Jude Galligan and Amber Gugino bought a condo together a year and a half ago, putting them right into the mainstream of American real estate, where signing a real estate contract these days often precedes saying "I do."

What the Austin, Texas, couple did before they got to the closing, however, is unusual — even though legal experts say it shouldn’t be. They put their financial intentions in writing to make sure they were on the same page if life’s "what ifs" — breakup, death, job loss — were to unfold.

Jude Galligan and Amber Gugino bought a condo together a year and a half ago, putting them right into the mainstream of American real estate, where signing a real estate contract these days often precedes saying "I do."

What the Austin, Texas, couple did before they got to the closing, however, is unusual — even though legal experts say it shouldn’t be. They put their financial intentions in writing to make sure they were on the same page if life’s "what ifs" — breakup, death, job loss — were to unfold.

"We’re planning to get married," said Galligan. "The biggest piece of insurance for us was the understanding of what would happen (to the property) if the relationship terminated."

Such agreements should be the norm among cohabiting couples, says Frederick Hertz, an Oakland, Calif., real estate lawyer who specializes in advising unwed couples. But he says they’re a rarity.

"I’d be surprised if more than 10 or 20 percent of unmarried co-owners have an agreement," said Hertz, who is the co-author of "Living Together: A Legal Guide for Unmarried Couples."

That’s a small segment of a big number: Census data suggest that more than 12 million unmarried partners were living together between 2005 and 2007.

Most such couples don’t even discuss the prospect of an unhappy ending, Hertz said.  

"I’d say 50 percent never even give it a thought," Hertz said. "In cases where a couple is breaking up, and one of them has been putting more (financial support) into the house, I ask them, ‘What did you talk about?’ " before moving in together.

"They say, well, we were going to be together forever, so we didn’t talk about it," he said. "It’s amazing how people can avoid talking about something difficult."

Galligan and Gugino didn’t avoid it. They planned for potential breakup, unemployment and death.

"If the relationship ended, then we agreed in writing to sell the property and to split any loss or gain," Galligan said.

Galligan said he took the steps because he’s a real estate agent and often writes about condo development at his Downtown Austin Blog. He sees many unwed couples who are purchasing homes in the area — or are selling because they’re breaking up or in financial trouble, he said.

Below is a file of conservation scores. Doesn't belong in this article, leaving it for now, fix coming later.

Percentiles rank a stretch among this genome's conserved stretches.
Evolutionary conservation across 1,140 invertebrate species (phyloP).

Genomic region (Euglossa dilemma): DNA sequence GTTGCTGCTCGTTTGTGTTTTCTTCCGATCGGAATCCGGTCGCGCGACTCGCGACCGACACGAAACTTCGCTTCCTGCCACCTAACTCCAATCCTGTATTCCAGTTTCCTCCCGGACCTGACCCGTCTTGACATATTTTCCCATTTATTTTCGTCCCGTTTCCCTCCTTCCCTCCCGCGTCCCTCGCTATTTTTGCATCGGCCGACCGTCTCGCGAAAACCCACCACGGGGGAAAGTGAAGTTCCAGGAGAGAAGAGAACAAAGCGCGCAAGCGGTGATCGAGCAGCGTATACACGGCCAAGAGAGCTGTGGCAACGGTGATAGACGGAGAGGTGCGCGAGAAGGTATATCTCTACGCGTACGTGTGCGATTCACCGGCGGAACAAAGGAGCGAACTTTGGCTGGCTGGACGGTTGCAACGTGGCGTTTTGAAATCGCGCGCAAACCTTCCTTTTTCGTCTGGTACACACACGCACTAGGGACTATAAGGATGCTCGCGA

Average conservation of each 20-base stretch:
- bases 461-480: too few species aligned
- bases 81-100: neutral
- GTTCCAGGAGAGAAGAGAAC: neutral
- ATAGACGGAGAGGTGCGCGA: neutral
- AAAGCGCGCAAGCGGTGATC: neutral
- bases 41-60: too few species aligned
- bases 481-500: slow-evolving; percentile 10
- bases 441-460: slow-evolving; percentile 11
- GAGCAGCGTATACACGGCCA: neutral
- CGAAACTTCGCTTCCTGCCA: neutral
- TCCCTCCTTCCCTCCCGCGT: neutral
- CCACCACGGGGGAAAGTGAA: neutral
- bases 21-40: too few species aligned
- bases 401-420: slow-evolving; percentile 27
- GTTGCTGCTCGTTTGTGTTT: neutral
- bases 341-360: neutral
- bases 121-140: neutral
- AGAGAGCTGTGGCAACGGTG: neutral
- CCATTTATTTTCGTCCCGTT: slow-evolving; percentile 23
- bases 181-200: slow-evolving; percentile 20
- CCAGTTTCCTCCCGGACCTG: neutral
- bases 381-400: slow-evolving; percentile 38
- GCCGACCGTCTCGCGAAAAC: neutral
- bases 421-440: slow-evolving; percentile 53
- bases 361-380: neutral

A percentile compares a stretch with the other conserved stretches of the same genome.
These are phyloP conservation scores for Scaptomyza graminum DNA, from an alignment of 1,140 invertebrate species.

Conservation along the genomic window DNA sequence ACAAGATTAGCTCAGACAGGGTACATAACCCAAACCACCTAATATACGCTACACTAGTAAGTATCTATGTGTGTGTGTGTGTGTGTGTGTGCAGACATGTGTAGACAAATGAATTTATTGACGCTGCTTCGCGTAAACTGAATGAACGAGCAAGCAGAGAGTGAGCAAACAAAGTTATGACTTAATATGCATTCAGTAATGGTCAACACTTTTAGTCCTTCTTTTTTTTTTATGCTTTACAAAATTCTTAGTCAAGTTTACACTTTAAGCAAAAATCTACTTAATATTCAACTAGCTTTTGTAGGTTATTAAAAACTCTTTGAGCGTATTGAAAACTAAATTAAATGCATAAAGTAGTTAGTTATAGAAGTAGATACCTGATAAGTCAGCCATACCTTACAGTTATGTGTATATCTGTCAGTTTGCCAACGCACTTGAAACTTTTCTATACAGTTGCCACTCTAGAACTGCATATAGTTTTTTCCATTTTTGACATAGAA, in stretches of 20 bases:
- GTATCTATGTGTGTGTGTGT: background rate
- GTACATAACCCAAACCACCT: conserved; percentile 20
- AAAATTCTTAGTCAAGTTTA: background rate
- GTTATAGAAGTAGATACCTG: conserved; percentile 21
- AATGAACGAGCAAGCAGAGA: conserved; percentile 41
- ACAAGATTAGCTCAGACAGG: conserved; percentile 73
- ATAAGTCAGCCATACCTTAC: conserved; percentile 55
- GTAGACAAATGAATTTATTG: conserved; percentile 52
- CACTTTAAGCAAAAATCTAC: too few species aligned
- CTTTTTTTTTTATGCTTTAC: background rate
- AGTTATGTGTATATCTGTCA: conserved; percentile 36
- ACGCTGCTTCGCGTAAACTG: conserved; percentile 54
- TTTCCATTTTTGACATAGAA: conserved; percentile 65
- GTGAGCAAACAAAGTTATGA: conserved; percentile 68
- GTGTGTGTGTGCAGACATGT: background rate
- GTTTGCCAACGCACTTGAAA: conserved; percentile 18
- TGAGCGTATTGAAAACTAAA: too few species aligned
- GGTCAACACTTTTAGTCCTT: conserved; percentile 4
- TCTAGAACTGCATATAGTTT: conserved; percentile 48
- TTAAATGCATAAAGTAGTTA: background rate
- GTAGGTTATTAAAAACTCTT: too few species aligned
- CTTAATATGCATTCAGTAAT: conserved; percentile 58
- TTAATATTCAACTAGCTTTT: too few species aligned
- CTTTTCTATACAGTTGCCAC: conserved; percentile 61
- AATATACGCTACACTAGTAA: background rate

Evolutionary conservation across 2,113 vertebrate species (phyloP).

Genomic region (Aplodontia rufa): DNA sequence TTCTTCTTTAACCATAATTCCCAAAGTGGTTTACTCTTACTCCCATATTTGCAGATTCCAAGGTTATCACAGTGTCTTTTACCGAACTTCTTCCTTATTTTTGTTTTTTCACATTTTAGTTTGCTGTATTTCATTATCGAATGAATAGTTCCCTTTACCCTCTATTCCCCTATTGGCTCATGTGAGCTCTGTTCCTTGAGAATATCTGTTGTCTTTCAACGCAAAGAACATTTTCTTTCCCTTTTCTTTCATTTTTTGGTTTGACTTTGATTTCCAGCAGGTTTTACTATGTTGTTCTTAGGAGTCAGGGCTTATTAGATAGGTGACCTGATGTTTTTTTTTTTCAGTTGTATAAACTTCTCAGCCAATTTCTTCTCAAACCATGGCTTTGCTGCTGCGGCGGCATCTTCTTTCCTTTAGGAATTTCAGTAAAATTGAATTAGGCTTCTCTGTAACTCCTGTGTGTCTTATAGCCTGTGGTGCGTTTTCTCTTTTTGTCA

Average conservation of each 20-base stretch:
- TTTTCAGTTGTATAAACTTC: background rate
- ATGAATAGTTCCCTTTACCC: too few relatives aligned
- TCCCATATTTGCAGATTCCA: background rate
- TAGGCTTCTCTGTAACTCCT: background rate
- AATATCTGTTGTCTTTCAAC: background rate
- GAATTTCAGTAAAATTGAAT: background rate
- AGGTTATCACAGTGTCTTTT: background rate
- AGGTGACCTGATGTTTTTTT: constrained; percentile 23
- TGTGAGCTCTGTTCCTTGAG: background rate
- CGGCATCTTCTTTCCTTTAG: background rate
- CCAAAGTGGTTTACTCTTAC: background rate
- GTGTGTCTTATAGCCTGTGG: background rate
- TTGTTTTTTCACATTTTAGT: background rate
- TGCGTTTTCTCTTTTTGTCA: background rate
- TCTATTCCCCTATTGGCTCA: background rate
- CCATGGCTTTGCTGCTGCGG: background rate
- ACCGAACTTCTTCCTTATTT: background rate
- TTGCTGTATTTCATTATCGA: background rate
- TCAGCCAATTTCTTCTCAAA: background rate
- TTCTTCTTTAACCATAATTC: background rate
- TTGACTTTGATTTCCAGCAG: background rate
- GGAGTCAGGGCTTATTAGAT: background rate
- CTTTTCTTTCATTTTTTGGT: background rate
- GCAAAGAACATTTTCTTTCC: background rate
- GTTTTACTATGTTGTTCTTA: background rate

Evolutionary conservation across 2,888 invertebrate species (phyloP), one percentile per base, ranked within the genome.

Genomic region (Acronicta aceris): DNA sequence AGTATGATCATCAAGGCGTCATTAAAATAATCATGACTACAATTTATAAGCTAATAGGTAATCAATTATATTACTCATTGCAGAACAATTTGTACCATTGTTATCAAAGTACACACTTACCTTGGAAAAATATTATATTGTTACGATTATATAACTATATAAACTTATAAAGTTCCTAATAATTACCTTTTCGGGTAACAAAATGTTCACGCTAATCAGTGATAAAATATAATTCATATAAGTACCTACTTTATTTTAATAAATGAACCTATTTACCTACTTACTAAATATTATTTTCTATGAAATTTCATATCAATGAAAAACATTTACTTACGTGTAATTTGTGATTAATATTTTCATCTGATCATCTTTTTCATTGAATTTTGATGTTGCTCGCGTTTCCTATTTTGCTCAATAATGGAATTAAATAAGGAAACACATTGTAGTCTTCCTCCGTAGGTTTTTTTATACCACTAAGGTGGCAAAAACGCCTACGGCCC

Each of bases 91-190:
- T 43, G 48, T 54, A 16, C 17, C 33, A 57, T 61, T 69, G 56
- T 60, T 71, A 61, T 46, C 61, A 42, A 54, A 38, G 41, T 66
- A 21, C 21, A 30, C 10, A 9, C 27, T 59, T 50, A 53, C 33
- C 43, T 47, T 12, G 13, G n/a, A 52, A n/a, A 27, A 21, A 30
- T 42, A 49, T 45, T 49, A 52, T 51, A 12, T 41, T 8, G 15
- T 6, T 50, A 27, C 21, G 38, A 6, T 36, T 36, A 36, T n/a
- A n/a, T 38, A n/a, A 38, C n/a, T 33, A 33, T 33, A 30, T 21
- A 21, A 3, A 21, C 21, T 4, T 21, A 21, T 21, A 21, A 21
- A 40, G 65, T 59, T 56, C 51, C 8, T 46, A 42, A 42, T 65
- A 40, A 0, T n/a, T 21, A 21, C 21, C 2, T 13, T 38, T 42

"The most important decision for us was to purchase a condo that either of us could afford if one of us could no longer make the payments" because of the other’s death or prolonged job loss, said Galligan. …CONTINUED

They rewrote their wills to specify that the condo should pass to one another, and they purchased life insurance to cover the mortgage if one of them should die.

So where does one begin to plan for the what ifs?

Hertz said a first step is to legally clarify the state of their union, which can be affected by state laws that do — or don’t — cover their partnerships under the umbrella of marital law.

In six states, for example, same-sex couples can marry; in another six they can register as domestic partners, both of which trigger marital law, he said.

Then there’s the matter of who owns how much of the house. Not all couples split the expenses 50-50, which may be just fine but could cause big ripples in a breakup if not spelled out, Hertz said.

"The biggest issue for unmarried couples is, if one earns more or has inherited wealth, is their ‘excess contribution’ (to the home) a gift or a loan?" he said. "In a typical marriage, where they pool their money and the marriage breaks up, the higher earner (or bigger contributor) doesn’t get that money back.

"For unmarried couples, there isn’t that presumption," he said. "This is often the touchiest issue."

Dissolution has to be planned for, he said. "Each state has a process of ending a nonmarital co-ownership, but in most it’s a poor and cumbersome proposition."

The death of one partner — unless other financial plans have been made — may precipitate a home sale, he said, and it’s incumbent on individuals who have children from previous relationships to make it clear what will happen to the house in the event of death.

"I typically try to encourage people to buy an insurance policy for the kids so they can leave the house to each other," Hertz said.

As complex as the issues can become, couples have numerous choices and there’s no "one size fits all," he said.

"There is no right or wrong," Hertz said. "The right answer is the agreement that matches your heart."

Mary Umberger is a freelance writer in Chicago.

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